With Beyond the Bombings we've been deliberate to use our What's Working approach to news to focus on constructive, solution-led journalism. We will be publishing an interview with 7/7 survivor Gill Hicks who lost her legs and became a motivational speaker and anti-extremism campaigner. We'll have a blog from Esther Hyman, whose sister died in the attacks and who is raising money for an online anti-extremism course. We've also written a profile of Paul Dadge, the 'reluctant hero' who helped a woman with the white face mask in a famous picture. The London bombings touched people from across Britain, including our own news editor Jacqueline Housden who was on one of the tube trains which was attacked and is returning to work at HuffPost UK after giving birth to her first child. These are all remarkable stories which highlight the ability of wounds, no matter how deep, to heal.
Suddenly there was an almighty bang, one of the manhole covers lifted off the floor (I'd never ever noticed they existed before!) and the train jerked to a stop. We could hear screaming coming from the front of the train, a man. Everyone got up and moved to the back of the coach to escape the black smoke.
Thirteen British newspapers led with the Boston bombings the following day, which occurred not only on the same day as the Iraq attacks, but also on the day that Syrian warplanes carried out air raids on Damascus. It would appear that the Western media portrayal of bomb attacks around the world is skewed.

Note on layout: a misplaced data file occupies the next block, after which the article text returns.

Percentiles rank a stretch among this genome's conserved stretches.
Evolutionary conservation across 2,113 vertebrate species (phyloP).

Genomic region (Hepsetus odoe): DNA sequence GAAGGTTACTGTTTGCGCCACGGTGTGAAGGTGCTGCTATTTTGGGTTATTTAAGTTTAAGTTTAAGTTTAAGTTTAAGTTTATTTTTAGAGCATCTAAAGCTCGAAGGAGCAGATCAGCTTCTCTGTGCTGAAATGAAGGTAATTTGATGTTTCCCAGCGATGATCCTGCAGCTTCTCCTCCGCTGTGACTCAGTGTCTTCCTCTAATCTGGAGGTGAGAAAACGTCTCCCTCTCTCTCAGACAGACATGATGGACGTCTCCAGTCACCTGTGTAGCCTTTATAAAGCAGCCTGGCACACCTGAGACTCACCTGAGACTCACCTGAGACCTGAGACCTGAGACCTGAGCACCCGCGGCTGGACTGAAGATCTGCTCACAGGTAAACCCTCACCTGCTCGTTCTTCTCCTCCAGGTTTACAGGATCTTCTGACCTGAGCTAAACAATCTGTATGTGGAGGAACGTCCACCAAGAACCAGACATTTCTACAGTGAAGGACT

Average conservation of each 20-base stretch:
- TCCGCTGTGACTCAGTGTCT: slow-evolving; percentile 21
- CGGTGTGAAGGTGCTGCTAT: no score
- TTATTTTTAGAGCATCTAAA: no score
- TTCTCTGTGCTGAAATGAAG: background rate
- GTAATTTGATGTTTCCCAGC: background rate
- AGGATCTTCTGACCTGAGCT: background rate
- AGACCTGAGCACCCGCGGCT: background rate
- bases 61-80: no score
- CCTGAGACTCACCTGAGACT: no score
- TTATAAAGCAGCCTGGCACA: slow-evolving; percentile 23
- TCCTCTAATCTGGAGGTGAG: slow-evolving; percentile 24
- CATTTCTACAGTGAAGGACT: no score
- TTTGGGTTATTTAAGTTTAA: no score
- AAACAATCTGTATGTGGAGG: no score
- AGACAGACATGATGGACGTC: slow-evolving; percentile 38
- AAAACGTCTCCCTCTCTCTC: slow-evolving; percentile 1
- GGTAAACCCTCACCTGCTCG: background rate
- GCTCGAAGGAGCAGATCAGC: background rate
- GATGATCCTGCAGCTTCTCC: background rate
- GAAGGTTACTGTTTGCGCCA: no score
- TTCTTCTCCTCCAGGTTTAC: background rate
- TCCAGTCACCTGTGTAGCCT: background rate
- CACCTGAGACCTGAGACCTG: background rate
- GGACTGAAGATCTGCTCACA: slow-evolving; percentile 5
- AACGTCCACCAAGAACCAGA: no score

Extradition, in other words, does nothing for the fight against terrorism. On the contrary, it is a self-serving red-herring designed to conceal the dubious systemic failures of British and American security agencies from public knowledge, while vindicating their unaccountable powers to override the rule of law.
Against all my own expectations, the Olympic Games have emerged like unexpected blossom on a tree that only flowers erratically. When was the last time GB could stand so proudly tall? I'm reminded of the post war years when the response to the end of WW2 was to implement the Beveridge Report and build the welfare state. Am I comparing a few sporting triumphs to the construction of, amongst other things, the National Health Service? No - that would be pure bathos. But I am comparing a display of national character, where the choices that were made in a moment of coming together, were open, inclusive and dynamically forward looking.
Sheila Henry, mother of 7/7 victim Christian Small, has brought a civil claim against the News of the World over allegations that her phone was hacked...